|SECRETARY RUBIN RESIGNS|
May 12, 1999
After serving as Secretary of the Treasury for more than four years, Robert Rubin announced he is leaving his post to return to private life. Rubin has been credited with many of the economic policies that have spurred growth during his tenure. President Clinton has nominated Deputy Secretary Larry Summers to replace Rubin.
JIM LEHRER: For more on Rubin and Summers, Charles Payne is CEO and head analyst at Wall Street Strategies, a financial research firm. Daniel Tarullo is senior fellow at the Council on Foreign Relations. He was an international economic advisor with the Clinton administration from '93 to '98. John Berry is an economics reporter for the Washington Post. And Allan Meltzer is an economist with Carnegie Mellon University and the American Enterprise Institute. He's author of the book "Money, Credit, and Policy." Professor Meltzer, Federal Reserve Chairman Greenspan said today that Robert Rubin "has been one of the most effective Secretaries of the Treasury in this nation's history." Do you buy that?
ALLAN MELTZER: I think he stands better than several of his predecessors, but he certainly comes far away from greatness. He -- I think Alan Greenspan probably likes him because he has stayed away from public criticism of the Federal Reserve and that's been a help to Alan Greenspan. I think he's been relatively poor on the international crises, mistaking the idea if you bail out the banks and the lenders that what happens in the country is really not so important. And that's really been a black mark on U.S. policy and International Monetary Fund policy over the last several years.
JIM LEHRER: Do you think he deserves credit for the healthy state of the U.S. economy?
ALLAN MELTZER: Well, at least in part because of two things that he did. One, which is something that he didn't do. He didn't publicly criticize the Fed. He kept the administration from doing that. So he let the Federal Reserve pursue a very sensible policy until recently. And the other thing that he did was of course he pushed and helped the President to get -- to hold spending growth down a bit and to see to it that the trade agreements were passed through Congress. And those have been important forward steps. But they certainly don't put him into a class of greatness.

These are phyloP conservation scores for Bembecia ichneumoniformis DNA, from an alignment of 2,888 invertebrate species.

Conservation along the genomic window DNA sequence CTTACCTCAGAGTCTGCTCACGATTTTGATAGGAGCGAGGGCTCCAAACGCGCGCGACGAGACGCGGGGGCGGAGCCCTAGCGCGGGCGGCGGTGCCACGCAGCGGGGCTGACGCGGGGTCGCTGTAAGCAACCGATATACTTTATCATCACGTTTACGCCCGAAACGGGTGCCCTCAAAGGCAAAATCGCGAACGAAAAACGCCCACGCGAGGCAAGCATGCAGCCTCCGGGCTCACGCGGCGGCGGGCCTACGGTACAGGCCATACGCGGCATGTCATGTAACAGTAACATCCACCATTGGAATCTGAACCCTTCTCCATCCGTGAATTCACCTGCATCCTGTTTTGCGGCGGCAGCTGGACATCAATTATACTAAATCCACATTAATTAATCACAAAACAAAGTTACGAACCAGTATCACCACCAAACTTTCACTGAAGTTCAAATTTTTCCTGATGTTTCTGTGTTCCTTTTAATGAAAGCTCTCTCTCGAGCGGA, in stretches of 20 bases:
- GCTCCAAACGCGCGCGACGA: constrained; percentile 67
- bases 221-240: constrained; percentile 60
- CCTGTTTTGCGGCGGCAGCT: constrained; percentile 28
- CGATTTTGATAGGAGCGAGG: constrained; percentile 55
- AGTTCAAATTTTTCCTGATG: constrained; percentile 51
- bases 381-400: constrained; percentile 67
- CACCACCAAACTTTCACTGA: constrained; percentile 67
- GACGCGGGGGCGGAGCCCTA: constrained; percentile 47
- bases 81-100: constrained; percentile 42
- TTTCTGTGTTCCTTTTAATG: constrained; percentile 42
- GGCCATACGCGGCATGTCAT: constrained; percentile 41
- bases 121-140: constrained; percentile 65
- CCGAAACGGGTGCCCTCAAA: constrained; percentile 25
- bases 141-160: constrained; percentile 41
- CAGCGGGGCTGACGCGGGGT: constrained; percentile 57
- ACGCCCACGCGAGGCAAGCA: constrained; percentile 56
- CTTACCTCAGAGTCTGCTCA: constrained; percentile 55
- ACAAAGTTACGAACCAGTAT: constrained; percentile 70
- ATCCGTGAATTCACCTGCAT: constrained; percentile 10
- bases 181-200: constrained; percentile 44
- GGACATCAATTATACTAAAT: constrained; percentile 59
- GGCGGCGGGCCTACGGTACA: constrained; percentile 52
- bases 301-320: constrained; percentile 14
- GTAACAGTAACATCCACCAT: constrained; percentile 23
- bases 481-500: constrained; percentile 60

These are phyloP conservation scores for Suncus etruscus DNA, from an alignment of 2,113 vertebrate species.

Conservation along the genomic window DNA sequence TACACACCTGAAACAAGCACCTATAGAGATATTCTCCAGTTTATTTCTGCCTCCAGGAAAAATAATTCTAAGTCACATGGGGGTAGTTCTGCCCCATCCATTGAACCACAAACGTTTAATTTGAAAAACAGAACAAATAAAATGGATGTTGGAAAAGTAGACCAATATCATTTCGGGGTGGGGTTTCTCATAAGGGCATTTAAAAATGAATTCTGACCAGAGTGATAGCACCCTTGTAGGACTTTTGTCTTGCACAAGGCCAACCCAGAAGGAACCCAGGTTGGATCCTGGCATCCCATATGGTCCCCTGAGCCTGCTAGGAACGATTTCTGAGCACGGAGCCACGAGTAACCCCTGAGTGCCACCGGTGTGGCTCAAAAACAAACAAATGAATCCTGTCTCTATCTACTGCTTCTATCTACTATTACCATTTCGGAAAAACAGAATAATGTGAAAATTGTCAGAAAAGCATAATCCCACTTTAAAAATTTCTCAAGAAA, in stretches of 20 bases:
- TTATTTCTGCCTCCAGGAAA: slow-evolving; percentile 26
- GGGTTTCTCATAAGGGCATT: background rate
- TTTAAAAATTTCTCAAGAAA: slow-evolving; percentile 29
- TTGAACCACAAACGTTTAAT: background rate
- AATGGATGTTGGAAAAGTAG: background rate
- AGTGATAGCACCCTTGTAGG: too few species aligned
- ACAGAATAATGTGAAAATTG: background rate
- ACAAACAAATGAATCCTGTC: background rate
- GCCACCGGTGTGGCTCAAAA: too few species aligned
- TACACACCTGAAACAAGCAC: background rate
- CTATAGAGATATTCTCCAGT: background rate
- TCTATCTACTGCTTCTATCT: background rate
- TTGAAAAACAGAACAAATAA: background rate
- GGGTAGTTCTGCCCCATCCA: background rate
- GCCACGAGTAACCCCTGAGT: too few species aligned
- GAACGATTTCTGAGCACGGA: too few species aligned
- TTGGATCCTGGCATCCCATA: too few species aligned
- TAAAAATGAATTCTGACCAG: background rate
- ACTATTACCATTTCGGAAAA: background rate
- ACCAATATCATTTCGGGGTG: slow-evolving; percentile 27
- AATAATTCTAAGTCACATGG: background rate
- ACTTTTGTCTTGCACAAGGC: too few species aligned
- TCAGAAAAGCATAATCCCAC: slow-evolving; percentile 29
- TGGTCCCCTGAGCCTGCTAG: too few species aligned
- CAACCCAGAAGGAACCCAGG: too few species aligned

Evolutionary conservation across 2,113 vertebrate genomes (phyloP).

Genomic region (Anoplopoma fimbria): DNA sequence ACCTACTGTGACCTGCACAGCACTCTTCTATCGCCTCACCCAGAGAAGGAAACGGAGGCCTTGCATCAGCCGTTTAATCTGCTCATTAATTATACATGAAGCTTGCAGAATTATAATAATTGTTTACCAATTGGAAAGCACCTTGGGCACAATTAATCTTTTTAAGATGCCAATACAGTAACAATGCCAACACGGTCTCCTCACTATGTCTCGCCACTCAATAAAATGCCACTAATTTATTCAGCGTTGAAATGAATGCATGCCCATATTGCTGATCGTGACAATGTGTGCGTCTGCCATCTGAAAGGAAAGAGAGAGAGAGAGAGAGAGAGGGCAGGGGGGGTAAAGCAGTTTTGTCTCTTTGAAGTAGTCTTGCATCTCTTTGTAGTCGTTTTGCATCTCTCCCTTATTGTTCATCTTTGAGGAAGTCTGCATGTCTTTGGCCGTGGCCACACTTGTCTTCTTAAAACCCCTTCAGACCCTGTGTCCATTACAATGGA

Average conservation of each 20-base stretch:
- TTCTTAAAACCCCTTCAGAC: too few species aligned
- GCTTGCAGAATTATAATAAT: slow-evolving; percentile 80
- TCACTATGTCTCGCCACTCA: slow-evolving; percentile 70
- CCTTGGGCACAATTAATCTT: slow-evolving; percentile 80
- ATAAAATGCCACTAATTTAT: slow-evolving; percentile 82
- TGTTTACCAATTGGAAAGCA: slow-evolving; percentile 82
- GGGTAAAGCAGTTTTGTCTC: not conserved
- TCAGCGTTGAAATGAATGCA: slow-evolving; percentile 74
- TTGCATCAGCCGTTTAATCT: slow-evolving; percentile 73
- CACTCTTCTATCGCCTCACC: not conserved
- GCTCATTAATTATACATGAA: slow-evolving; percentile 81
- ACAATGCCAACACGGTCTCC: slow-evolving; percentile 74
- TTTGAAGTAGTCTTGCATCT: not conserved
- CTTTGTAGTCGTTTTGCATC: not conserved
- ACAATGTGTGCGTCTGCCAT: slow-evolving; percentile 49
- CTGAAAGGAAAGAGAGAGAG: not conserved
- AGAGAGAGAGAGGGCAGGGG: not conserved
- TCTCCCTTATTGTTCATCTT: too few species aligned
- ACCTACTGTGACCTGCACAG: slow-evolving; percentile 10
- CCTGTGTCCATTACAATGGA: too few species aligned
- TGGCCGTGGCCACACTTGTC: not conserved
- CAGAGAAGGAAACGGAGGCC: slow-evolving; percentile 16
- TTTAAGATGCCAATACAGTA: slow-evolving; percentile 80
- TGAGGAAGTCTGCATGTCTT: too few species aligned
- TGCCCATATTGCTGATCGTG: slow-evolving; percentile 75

|Class of greatness.|
JIM LEHRER: Not in a class of greatness, Mr. Tarullo?
DANIEL TARULLO: Well, I don't know who among Treasury Secretaries one would class any higher, with the possible exception of Alexander Hamilton, whom the President identified today.
ALLAN MELTZER: Well, we might try George Shultz, who was an excellent Secretary.
DANIEL TARULLO: I don't think one needs to deprecate any past secretary to note Bob's accomplishments. I think he's without any peer in this administration as having driven a sensible economic policy. I think that what he did in the first year of the administration of keeping the President and the administration focused on budget deficit reduction in retrospect turns out to be one of the two or three most important decisions the administration made.
JIM LEHRER: And he did that?
DANIEL TARULLO: He was not the only one, but as head of the National Economic Council, he was responsible for putting together the plan, for keeping to the plan, even when it was under assault in the Congress, and for keeping the administration together on the plan. And he accomplished all three of those things with a minimum of attention drawn to himself and a maximum of attention drawn to the policies.
JIM LEHRER: And that was before he became Secretary of the Treasury even.
DANIEL TARULLO: That's correct.
JIM LEHRER: Mr. Payne, the stock market during Secretary Rubin's reign has been much -- has done very well. How much of that can be credited to Bob Rubin?
CHARLES PAYNE: I think if you were to break down percentages, he would probably be number two after Greenspan in receiving credit -- basically for some of the things that didn't do. You know, he didn't derail the markets. It's questionable on his dealings with the IMF whether, you know, we participated too much. That's a whole debate outside of Wall Street. But for Wall Street -- and it was witnessed today with the 200-point decline, Wall Street was very happy with Rubin, his influence on the Clinton administration, and what's happening right now is that 200-point selloff was more or less a warning to Summers that Wall Street is very comfortable with the status quo and, of course, Summers coming from an academic perspective, Wall Street has always respected doers. Rubin spent 26 years on Wall Street. You know, we love Gates, we love Dell, people who built things, have been out there. So, they've sort of sent a warning that things don't always work the same in real life as they do in academics and sometimes one plus one isn't two. So the selloff today was obviously a sign that, you know, if you make a big mistake, we're going to judge you harshly and the markets are going to pay the price. So, obviously, Wall Street was enamored with Rubin. Rubin has done an excellent job from the Wall Street perspective. I think judging from the way the market closed today, Wall Street is going to give Larry Summers the benefit of the doubt. But I think if he makes a mistake and if he makes a mistake early and he's arrogant or he is not willing to show flexibility, it could hurt the stock market in a big way.